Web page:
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The Art of Happiness.

The Art of Happiness Epicurus (2012). London: Penguin.

In recent years, Irvin D. Yalom has introduced existential therapy to the ancient school of Epicurean philosophy. Thus, in his book Staring at the Sun: Overcoming the Dread of Death, Yalom makes frequent references to the relevance of Epicurus to the therapeutic aim of tackling the fear of death. In addition, Emmy van Deurzen (2006) has drawn attention to the relationship and between existential therapy and ancient philosophy as arts of living. However, many existential therapists are not very familiar with the Hellenistic and Roman schools of philosophy, including the philosophy of Epicurus.

Epicurus (341-270 BC) was an ancient Greek philosopher as well as the founder of the philosophical movement known as Epicureanism. Epicurus' school of philosophy was a clinic of the soul (psuche), based in his own garden. Simply called 'the Garden', Epicurus admitted women and slaves into this school. For Epicurus, the purpose of philosophy as an art of living was to achieve Eudaimonia. The Greek word Eudaimonia is often translated as 'happiness' but it literally means 'to live with one's good spirit', and 'human flourishing' has been proposed as a more precise translation (cf. Nussbaum, 1994). Although Epicurus declares human flourishing to be a kind of pleasure, it is a mistake to conceive of him as a pure hedonist. The Epicurean notion of human flourishing rather has a distinctly Buddhist quality to it, characterized by the absence of physical pain (aponia) as well as by tranquility (ataraxia), requiring freedom from mental fear and disturbance. Thus, Epicurus asks how we can live with the most joy and wellbeing and the least suffering, but rather than advocating for a libertine life, he proposes an ascetic practice of self-control and abstention from all forms of indulgence.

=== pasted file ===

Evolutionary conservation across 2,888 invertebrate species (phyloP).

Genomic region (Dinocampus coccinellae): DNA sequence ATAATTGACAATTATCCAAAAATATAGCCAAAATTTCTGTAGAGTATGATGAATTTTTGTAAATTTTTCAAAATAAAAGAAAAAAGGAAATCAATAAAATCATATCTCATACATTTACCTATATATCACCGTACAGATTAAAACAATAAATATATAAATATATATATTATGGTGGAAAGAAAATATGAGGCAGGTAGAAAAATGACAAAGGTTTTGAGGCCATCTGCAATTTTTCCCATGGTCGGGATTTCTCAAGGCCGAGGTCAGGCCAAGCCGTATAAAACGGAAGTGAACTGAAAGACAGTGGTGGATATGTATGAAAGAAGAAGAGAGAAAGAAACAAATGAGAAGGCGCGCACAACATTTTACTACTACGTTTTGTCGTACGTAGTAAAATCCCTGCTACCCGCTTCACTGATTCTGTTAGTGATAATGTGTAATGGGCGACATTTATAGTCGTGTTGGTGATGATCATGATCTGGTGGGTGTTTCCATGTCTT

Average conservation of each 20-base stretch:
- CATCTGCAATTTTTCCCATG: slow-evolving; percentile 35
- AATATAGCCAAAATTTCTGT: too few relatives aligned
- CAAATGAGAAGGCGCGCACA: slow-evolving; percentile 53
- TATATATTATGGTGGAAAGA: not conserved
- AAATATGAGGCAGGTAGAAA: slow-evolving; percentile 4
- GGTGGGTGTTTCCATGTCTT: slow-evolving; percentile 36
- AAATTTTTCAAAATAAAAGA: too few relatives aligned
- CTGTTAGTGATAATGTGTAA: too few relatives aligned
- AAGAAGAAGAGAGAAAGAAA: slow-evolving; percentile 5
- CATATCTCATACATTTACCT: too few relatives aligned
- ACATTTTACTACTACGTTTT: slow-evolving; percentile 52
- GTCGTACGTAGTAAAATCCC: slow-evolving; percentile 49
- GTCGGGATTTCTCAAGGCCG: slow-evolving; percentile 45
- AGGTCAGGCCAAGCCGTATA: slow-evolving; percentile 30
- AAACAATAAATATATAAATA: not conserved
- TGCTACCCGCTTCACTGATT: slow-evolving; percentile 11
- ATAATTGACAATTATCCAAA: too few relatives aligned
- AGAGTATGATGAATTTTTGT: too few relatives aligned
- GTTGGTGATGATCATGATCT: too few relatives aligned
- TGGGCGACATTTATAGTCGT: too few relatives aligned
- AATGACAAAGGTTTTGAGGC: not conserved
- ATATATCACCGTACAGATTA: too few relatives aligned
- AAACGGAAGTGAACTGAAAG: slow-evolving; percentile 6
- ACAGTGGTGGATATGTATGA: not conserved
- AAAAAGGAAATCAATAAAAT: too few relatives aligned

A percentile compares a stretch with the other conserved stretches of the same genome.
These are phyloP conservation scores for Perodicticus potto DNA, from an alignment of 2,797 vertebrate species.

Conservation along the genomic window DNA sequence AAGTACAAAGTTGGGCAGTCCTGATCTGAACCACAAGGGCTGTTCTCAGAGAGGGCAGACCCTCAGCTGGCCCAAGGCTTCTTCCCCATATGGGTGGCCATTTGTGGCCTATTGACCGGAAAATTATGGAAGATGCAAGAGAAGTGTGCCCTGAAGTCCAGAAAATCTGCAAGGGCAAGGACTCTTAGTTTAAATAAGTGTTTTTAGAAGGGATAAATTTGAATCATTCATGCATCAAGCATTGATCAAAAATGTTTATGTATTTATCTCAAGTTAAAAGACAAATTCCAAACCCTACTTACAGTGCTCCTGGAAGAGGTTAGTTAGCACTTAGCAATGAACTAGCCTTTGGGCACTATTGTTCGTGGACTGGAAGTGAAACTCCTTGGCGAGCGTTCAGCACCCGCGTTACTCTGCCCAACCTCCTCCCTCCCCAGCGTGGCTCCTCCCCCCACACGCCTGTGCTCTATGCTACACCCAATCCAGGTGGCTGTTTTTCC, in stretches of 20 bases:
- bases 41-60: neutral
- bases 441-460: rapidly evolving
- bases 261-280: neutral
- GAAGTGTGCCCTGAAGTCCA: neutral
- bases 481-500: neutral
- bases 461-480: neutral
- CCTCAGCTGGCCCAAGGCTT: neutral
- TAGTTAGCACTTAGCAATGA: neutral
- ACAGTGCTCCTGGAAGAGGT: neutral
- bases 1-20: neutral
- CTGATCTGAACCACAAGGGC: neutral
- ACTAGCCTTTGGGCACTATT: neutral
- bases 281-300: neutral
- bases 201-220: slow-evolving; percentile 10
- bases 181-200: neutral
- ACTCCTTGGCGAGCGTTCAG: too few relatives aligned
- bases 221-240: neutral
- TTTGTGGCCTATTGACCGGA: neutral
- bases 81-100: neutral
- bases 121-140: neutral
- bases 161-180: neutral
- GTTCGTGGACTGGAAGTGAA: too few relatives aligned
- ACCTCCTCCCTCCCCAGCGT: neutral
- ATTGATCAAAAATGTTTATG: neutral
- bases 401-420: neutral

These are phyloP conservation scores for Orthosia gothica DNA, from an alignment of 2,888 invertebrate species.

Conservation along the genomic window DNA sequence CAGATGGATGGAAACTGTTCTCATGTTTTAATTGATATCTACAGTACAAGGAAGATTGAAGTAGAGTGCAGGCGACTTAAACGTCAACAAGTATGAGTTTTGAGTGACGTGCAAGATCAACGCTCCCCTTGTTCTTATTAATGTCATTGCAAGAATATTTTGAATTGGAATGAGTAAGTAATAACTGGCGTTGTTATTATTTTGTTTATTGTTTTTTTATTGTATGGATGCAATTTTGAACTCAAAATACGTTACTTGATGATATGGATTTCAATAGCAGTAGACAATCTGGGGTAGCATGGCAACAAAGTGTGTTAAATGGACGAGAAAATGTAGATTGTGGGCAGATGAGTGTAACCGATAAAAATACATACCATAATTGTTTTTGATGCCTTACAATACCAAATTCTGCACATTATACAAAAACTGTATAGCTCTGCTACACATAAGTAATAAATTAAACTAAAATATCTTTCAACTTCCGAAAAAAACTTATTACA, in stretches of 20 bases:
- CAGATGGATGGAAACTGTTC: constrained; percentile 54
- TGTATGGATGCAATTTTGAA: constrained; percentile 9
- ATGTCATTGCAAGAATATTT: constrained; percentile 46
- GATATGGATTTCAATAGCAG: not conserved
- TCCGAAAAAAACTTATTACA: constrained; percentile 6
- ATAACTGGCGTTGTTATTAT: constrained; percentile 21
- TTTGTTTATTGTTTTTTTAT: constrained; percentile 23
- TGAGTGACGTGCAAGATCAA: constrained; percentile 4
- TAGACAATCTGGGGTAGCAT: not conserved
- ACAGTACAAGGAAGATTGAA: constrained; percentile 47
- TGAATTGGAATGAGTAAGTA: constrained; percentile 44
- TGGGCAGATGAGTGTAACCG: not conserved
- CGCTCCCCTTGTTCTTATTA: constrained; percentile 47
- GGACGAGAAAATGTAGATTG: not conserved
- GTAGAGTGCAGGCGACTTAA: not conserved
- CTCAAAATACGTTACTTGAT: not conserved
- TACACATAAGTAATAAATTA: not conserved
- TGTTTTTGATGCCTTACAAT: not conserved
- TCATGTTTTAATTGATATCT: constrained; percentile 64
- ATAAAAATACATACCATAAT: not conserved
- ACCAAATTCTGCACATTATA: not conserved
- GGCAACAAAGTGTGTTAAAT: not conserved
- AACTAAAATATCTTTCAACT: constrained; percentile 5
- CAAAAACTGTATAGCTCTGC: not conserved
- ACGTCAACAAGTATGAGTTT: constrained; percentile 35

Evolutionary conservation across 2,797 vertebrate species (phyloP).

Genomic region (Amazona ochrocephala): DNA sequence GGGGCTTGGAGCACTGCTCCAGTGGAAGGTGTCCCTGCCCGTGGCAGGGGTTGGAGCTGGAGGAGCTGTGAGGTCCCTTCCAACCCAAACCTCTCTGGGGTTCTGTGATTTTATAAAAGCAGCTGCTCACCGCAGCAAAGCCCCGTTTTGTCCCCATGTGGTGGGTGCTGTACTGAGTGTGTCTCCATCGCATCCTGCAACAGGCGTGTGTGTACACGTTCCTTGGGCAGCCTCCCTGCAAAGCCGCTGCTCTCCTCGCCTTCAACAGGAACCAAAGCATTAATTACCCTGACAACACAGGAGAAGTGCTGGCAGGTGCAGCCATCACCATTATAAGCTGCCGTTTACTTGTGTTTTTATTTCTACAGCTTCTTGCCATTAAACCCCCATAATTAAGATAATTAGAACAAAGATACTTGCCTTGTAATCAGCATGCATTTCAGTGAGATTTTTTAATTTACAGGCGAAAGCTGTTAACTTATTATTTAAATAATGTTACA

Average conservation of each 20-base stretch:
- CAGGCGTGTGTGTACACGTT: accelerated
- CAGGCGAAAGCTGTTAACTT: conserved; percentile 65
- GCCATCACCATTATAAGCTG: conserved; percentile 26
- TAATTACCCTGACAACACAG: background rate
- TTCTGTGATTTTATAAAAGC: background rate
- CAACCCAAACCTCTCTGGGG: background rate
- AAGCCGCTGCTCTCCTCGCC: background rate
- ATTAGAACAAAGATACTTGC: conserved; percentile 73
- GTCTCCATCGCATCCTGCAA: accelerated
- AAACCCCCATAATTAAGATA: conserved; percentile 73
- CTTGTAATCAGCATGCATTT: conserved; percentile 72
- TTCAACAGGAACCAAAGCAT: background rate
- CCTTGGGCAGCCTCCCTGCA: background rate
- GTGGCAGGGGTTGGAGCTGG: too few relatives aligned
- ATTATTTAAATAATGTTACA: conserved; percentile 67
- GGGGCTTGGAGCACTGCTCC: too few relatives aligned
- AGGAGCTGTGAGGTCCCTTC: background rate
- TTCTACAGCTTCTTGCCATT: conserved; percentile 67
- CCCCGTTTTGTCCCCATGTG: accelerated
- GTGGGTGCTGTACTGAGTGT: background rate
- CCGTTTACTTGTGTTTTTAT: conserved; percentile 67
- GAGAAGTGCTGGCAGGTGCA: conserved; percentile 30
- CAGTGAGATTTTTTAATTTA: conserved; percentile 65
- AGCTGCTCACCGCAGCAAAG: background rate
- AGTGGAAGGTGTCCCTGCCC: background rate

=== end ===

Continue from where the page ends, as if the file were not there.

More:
The recent volume from Penguin Classics contains all Epicurus, extant writings. Unfortunately, the volume includes a traditional translation of Eudaimonia as 'happiness'. Despite this slightly inaccurate translation, the volume succeeds in showing how this Epicurean notion of happiness requires freedom from fear. Thus, the Epicurean art of living is based on a materialist philosophy of nature, serving the purpose of freeing human beings from god-fearing superstition and god-worshiping religiosity:

It is impossible to get rid of our anxieties about essentials if we do not understand the nature of the universe and are apprehensive about some of the theological accounts. Hence it is impossible to enjoy our pleasures unadulterated without natural science

(Epicurus, 2012: p 175)

In his recent book Battling the Gods: Atheism in the Ancient World from 2016, Tim Whitmarsh describes how Epicurus and his followers thought that gods could not intervene in human affairs. Even though the Epicurean art of living fulfills all the criteria of a highly spiritual practice, the ancients referred to the Epicureans as ungodly (atheoi), and their ideas inspired later attacks on popular superstition and religious institutions. Karl Marx's (1902) doctoral thesis was on the Democritean and Epicurean philosophy of nature, and the teachings of Epicurus had a profound impact on Marx's idea that all criticism begins with the criticism of religion.